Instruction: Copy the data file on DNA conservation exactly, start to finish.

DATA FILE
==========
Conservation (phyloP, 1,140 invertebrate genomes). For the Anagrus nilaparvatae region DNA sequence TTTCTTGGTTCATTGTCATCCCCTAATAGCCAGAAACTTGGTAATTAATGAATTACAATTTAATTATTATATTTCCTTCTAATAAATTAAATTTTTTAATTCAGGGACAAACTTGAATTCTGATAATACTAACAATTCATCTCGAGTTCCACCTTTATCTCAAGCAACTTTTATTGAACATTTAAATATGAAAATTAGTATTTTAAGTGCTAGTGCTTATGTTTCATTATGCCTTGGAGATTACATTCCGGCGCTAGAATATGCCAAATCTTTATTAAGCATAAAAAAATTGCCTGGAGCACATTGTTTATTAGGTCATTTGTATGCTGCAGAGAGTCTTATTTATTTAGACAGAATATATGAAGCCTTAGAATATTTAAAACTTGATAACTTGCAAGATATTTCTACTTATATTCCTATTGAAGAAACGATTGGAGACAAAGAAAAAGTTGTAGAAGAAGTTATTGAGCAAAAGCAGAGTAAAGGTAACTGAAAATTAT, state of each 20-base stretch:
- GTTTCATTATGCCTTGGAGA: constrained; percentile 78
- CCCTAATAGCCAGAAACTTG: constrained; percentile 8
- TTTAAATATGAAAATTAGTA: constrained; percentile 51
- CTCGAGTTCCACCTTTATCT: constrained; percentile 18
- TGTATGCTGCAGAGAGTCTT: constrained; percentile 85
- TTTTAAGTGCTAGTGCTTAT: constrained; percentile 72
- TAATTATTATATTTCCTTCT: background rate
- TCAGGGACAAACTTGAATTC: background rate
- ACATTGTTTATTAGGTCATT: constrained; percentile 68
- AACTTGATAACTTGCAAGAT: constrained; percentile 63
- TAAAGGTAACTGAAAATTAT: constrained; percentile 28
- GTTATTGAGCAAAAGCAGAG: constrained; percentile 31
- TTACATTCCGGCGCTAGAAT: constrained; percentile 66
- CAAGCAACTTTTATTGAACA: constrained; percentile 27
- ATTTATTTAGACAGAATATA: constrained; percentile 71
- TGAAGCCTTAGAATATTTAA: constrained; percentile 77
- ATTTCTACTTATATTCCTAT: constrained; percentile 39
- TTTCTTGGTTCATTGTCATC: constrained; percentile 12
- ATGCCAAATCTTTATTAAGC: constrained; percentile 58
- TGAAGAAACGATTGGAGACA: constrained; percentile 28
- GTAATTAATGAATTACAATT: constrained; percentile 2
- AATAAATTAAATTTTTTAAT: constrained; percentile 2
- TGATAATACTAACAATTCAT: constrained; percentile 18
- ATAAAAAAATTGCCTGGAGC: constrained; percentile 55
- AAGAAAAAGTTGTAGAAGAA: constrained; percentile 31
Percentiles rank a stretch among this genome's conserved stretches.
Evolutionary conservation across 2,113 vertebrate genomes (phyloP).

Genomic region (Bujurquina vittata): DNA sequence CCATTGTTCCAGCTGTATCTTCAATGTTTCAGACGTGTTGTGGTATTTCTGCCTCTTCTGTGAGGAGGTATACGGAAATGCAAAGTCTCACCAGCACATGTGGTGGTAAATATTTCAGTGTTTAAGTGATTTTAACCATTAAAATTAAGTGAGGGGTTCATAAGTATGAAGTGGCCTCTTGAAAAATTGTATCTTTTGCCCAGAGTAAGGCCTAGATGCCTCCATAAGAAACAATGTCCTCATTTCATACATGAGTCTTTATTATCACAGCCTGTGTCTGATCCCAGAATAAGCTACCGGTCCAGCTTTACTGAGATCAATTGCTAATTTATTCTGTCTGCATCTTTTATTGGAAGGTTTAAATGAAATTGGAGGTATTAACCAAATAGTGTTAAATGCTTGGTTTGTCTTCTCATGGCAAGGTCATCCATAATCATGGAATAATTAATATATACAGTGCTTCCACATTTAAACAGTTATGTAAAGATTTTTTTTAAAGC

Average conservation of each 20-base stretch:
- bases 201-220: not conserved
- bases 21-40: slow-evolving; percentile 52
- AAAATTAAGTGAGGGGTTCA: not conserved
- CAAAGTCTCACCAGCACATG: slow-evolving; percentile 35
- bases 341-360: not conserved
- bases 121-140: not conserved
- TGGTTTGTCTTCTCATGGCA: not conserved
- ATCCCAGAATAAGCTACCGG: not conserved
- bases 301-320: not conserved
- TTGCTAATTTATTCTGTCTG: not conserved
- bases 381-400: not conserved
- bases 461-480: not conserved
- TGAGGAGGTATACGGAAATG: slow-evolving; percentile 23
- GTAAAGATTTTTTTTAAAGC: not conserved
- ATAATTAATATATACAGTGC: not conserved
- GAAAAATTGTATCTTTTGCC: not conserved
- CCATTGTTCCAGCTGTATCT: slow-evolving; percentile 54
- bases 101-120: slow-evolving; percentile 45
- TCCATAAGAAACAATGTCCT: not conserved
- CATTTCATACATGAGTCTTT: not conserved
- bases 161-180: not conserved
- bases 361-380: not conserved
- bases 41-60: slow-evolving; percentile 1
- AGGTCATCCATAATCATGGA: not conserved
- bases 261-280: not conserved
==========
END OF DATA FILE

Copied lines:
Conservation (phyloP, 1,140 invertebrate genomes). For the Anagrus nilaparvatae region DNA sequence TTTCTTGGTTCATTGTCATCCCCTAATAGCCAGAAACTTGGTAATTAATGAATTACAATTTAATTATTATATTTCCTTCTAATAAATTAAATTTTTTAATTCAGGGACAAACTTGAATTCTGATAATACTAACAATTCATCTCGAGTTCCACCTTTATCTCAAGCAACTTTTATTGAACATTTAAATATGAAAATTAGTATTTTAAGTGCTAGTGCTTATGTTTCATTATGCCTTGGAGATTACATTCCGGCGCTAGAATATGCCAAATCTTTATTAAGCATAAAAAAATTGCCTGGAGCACATTGTTTATTAGGTCATTTGTATGCTGCAGAGAGTCTTATTTATTTAGACAGAATATATGAAGCCTTAGAATATTTAAAACTTGATAACTTGCAAGATATTTCTACTTATATTCCTATTGAAGAAACGATTGGAGACAAAGAAAAAGTTGTAGAAGAAGTTATTGAGCAAAAGCAGAGTAAAGGTAACTGAAAATTAT, state of each 20-base stretch:
- GTTTCATTATGCCTTGGAGA: constrained; percentile 78
- CCCTAATAGCCAGAAACTTG: constrained; percentile 8
- TTTAAATATGAAAATTAGTA: constrained; percentile 51
- CTCGAGTTCCACCTTTATCT: constrained; percentile 18
- TGTATGCTGCAGAGAGTCTT: constrained; percentile 85
- TTTTAAGTGCTAGTGCTTAT: constrained; percentile 72
- TAATTATTATATTTCCTTCT: background rate
- TCAGGGACAAACTTGAATTC: background rate
- ACATTGTTTATTAGGTCATT: constrained; percentile 68
- AACTTGATAACTTGCAAGAT: constrained; percentile 63
- TAAAGGTAACTGAAAATTAT: constrained; percentile 28
- GTTATTGAGCAAAAGCAGAG: constrained; percentile 31
- TTACATTCCGGCGCTAGAAT: constrained; percentile 66
- CAAGCAACTTTTATTGAACA: constrained; percentile 27
- ATTTATTTAGACAGAATATA: constrained; percentile 71
- TGAAGCCTTAGAATATTTAA: constrained; percentile 77
- ATTTCTACTTATATTCCTAT: constrained; percentile 39
- TTTCTTGGTTCATTGTCATC: constrained; percentile 12
- ATGCCAAATCTTTATTAAGC: constrained; percentile 58
- TGAAGAAACGATTGGAGACA: constrained; percentile 28
- GTAATTAATGAATTACAATT: constrained; percentile 2
- AATAAATTAAATTTTTTAAT: constrained; percentile 2
- TGATAATACTAACAATTCAT: constrained; percentile 18
- ATAAAAAAATTGCCTGGAGC: constrained; percentile 55
- AAGAAAAAGTTGTAGAAGAA: constrained; percentile 31
Percentiles rank a stretch among this genome's conserved stretches.
Evolutionary conservation across 2,113 vertebrate genomes (phyloP).

Genomic region (Bujurquina vittata): DNA sequence CCATTGTTCCAGCTGTATCTTCAATGTTTCAGACGTGTTGTGGTATTTCTGCCTCTTCTGTGAGGAGGTATACGGAAATGCAAAGTCTCACCAGCACATGTGGTGGTAAATATTTCAGTGTTTAAGTGATTTTAACCATTAAAATTAAGTGAGGGGTTCATAAGTATGAAGTGGCCTCTTGAAAAATTGTATCTTTTGCCCAGAGTAAGGCCTAGATGCCTCCATAAGAAACAATGTCCTCATTTCATACATGAGTCTTTATTATCACAGCCTGTGTCTGATCCCAGAATAAGCTACCGGTCCAGCTTTACTGAGATCAATTGCTAATTTATTCTGTCTGCATCTTTTATTGGAAGGTTTAAATGAAATTGGAGGTATTAACCAAATAGTGTTAAATGCTTGGTTTGTCTTCTCATGGCAAGGTCATCCATAATCATGGAATAATTAATATATACAGTGCTTCCACATTTAAACAGTTATGTAAAGATTTTTTTTAAAGC

Average conservation of each 20-base stretch:
- bases 201-220: not conserved
- bases 21-40: slow-evolving; percentile 52
- AAAATTAAGTGAGGGGTTCA: not conserved
- CAAAGTCTCACCAGCACATG: slow-evolving; percentile 35
- bases 341-360: not conserved
- bases 121-140: not conserved
- TGGTTTGTCTTCTCATGGCA: not conserved
- ATCCCAGAATAAGCTACCGG: not conserved
- bases 301-320: not conserved
- TTGCTAATTTATTCTGTCTG: not conserved
- bases 381-400: not conserved
- bases 461-480: not conserved
- TGAGGAGGTATACGGAAATG: slow-evolving; percentile 23
- GTAAAGATTTTTTTTAAAGC: not conserved
- ATAATTAATATATACAGTGC: not conserved
- GAAAAATTGTATCTTTTGCC: not conserved
- CCATTGTTCCAGCTGTATCT: slow-evolving; percentile 54
- bases 101-120: slow-evolving; percentile 45
- TCCATAAGAAACAATGTCCT: not conserved
- CATTTCATACATGAGTCTTT: not conserved
- bases 161-180: not conserved
- bases 361-380: not conserved
- bases 41-60: slow-evolving; percentile 1
- AGGTCATCCATAATCATGGA: not conserved
- bases 261-280: not conserved